At the Cardiovascular Surgery Unit, Bach Mai Hospital (Hanoi, Vietman), the authors also found that among the patients undergoing cardiovascular surgery due to endocarditis, there were some patients with post-operative infectious complications, including some patients who had a negative blood culture. Given the complications of endocarditis caused by C. burnetii that have been previously reported, the present study was performed in an aim to recommend further tests and treatment regimens for patients with endocarditis (7).
Patients and methods
A total of 312 patients with endocarditis operated at the Cardiovascular Surgery Unit of Bach Mai Hospital, from January, 2022 to February, 2023, aged 17 to 74 years, male:female ratio was 1.6:1 (193 male patients), were diagnosed with endocarditis and required surgery. The patients were subjected to a full range of examinations, such as hematological analysis, coagulation analysis, microbiology tests, including hepatitis B virus (HBV), hepatitis C virus (HCV) and HIV, as well as medical history, if necessary. Following surgery, the heart valve tissue of the patients was cultured. In the case that the results of the culture are negative, the DNA was separated from the blood, and PCR analysis for C. burnetii bacteria was performed using specific primer pairs. All the aforementioned procedures were approved by the Medical Ethics Committee of Bach Mai Hospital and following the written consent of the patients or their parents (for 2 patients who were underage).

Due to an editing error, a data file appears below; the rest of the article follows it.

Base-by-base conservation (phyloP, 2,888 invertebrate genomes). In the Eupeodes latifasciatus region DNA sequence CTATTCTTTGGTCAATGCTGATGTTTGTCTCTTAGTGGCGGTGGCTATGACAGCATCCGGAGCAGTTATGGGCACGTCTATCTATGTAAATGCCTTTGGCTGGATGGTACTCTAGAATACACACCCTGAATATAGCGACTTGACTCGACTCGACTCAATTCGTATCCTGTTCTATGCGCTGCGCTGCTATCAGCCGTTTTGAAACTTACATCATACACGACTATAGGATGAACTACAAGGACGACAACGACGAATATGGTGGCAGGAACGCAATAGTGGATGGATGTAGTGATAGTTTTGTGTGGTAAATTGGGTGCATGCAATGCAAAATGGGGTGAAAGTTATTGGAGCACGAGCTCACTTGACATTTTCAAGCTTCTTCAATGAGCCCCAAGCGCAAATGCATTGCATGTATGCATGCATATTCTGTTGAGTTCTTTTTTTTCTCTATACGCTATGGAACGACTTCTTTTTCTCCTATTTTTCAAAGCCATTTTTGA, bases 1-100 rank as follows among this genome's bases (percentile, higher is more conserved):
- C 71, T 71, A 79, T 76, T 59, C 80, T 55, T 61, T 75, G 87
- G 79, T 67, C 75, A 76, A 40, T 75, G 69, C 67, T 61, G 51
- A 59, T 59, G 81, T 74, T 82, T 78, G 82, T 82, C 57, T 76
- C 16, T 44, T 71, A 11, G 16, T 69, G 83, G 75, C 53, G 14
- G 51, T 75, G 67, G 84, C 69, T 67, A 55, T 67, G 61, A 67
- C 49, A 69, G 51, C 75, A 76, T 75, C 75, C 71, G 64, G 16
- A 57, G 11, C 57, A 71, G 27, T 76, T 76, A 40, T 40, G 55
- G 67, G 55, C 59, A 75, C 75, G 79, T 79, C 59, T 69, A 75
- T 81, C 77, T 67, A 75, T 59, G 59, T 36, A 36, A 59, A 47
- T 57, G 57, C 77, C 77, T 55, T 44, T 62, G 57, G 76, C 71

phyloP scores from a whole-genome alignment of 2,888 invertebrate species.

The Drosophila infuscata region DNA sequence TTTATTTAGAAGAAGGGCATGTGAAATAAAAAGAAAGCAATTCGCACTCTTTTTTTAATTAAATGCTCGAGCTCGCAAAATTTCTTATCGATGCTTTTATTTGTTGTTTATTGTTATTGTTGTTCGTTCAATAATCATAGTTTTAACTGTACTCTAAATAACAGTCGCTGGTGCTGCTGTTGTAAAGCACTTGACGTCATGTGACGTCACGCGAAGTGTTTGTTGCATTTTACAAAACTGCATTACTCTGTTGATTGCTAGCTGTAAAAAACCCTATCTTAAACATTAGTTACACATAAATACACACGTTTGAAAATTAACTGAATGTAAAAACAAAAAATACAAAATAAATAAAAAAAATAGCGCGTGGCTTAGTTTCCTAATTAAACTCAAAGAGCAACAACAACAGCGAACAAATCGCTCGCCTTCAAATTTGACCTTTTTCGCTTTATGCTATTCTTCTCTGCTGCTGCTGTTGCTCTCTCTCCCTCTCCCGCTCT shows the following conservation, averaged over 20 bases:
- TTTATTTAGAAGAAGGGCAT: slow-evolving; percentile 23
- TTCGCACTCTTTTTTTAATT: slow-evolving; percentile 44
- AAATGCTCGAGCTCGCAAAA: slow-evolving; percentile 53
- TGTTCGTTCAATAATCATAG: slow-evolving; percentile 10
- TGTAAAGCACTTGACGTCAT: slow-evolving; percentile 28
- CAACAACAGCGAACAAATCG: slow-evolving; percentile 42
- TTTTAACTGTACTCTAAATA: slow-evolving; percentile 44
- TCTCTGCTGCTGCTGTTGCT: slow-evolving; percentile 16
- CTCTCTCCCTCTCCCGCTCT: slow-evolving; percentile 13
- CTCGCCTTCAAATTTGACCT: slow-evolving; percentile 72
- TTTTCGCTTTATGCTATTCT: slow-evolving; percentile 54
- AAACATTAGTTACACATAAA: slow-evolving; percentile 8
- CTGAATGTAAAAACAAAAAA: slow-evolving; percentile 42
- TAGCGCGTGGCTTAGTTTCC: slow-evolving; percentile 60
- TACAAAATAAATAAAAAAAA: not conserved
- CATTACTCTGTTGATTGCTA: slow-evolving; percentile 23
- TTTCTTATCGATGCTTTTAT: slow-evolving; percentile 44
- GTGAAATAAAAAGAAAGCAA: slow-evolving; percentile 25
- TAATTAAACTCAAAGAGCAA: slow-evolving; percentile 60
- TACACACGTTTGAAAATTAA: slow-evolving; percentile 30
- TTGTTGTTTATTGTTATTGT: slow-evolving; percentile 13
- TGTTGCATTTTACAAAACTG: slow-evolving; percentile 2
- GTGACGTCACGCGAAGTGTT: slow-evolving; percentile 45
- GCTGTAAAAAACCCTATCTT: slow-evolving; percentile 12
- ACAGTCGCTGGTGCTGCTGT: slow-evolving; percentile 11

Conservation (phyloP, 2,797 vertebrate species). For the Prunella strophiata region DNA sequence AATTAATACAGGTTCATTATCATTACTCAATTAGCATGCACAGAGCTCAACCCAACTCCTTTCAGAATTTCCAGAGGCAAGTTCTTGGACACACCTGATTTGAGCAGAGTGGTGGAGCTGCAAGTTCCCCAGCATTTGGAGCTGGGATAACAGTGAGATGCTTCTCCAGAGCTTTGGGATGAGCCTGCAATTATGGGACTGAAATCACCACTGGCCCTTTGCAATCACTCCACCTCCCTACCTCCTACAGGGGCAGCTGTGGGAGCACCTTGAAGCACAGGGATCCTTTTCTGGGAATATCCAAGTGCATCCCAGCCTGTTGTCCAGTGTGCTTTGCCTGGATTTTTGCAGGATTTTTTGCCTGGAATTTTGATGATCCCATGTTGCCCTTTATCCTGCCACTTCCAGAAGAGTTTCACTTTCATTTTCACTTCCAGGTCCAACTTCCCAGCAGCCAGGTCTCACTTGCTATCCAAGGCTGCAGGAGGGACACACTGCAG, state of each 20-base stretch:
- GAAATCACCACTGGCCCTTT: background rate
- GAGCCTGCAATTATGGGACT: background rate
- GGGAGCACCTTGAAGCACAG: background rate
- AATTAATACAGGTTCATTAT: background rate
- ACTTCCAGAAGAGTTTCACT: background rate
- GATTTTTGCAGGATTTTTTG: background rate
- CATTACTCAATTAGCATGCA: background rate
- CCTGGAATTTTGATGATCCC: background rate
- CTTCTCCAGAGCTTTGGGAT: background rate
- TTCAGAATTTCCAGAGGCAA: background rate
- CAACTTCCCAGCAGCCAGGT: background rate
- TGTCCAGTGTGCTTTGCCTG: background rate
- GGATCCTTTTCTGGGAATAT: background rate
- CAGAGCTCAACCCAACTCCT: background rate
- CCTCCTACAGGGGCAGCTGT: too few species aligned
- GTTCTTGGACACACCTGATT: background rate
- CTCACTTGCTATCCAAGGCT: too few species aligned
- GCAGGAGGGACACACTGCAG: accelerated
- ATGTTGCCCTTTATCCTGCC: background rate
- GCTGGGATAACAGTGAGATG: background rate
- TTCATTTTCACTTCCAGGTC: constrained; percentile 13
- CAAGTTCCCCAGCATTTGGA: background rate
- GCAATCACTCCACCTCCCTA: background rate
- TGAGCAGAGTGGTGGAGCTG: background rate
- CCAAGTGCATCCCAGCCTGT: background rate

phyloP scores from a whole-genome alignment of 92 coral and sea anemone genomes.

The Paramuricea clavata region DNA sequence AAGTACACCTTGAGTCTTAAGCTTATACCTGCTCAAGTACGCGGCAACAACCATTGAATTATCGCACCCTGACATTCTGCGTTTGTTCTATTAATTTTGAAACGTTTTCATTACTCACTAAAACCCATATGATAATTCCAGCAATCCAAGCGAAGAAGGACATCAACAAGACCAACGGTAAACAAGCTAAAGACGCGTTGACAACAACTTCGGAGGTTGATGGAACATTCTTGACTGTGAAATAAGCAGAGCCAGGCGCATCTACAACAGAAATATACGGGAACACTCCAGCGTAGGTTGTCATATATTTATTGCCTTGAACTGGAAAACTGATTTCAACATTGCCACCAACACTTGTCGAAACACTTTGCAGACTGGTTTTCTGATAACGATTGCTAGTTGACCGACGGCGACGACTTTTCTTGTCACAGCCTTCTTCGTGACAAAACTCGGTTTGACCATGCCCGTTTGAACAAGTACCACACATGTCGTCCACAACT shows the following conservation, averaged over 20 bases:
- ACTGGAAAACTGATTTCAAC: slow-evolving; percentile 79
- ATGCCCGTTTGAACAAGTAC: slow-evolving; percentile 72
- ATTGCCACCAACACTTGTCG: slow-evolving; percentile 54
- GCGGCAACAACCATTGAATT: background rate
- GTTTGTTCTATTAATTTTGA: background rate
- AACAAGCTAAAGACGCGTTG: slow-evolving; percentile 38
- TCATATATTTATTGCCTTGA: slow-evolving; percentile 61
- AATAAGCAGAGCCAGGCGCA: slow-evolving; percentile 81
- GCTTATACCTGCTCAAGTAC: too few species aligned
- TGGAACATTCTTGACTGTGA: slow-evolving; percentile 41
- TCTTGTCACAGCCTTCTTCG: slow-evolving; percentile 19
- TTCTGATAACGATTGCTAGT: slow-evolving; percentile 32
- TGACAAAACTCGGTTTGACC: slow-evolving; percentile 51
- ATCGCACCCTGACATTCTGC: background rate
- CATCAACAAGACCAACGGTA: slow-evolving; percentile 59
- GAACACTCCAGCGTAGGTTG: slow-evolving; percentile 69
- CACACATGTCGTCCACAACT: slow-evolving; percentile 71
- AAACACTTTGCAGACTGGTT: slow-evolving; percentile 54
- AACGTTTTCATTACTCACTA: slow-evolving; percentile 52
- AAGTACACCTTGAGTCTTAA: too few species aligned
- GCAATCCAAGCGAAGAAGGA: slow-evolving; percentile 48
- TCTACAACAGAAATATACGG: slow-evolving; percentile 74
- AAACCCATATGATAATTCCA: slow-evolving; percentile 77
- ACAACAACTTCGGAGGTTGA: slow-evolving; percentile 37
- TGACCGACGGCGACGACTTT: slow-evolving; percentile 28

PCR technique and PCR cycle
Blood DNA was separated using the Qiagen kit (Qiagen, Inc.). The primer sequences specific to C. burnetii used were as follows: Forward, 5'-ACGGGTGAGTAATGCGTAGG-3' and reverse, 5'-CAGTATCGGGTGCAATTCCCAG-3.
The PCR assays were performed using an Eppendorf model 5382 Thermo Mixer C thermal cycler (BCE Vietnam) according to the following procedure: An initial denaturation at 95˚C for 15 min; 45 cycles at 95˚C for 30 sec, 57˚C (for the first primer pair) or 62˚C (for the second primer pair) for 30 sec and 72˚C for 30 sec; and a final elongation step at 72˚C for 7 min. The amplification of 5 µl DNA was performed in a total volume of 25 µl containing 10X PCR buffer (Qiagen, Inc.), 2.5 mM MgCl2, 0.25 mM deoxynucleotide triphosphate, 25 pmol of each primer, and 1 unit of Taq DNA polymerase (Qiagen, Inc.). Agarose gel electrophoresis (2%) in the presence of ethidium bromide was used to separate the PCR products.
Hematoxylin and eosin (H&E) staining
For H&E staining, a bone marrow biopsy was performed at the posterior superior iliac spine. The sample was 10-20 mm in length and was fixed with 5% formaldehyde, and subjected to decalcification and decontamination with alcohol, xylene and molded with paraffin melting at 61˚C. Staining was performed using H&E (Diapath S.P.A.) at room temperature. The thickness of sections was 0.2 mm. The sample was examined using a light microscope (Olympus Corporation) with a 40X objective.
Patients with positive results for C. burnetii infection were treated with a regimen of doxycilin 600 mg/day for 7-10 days in combination with other antibiotics, such as imipenem and cilastatin at a dose of 1-2 g/day and their clinical progress was monitored, with periodical follow-up following hospital discharge.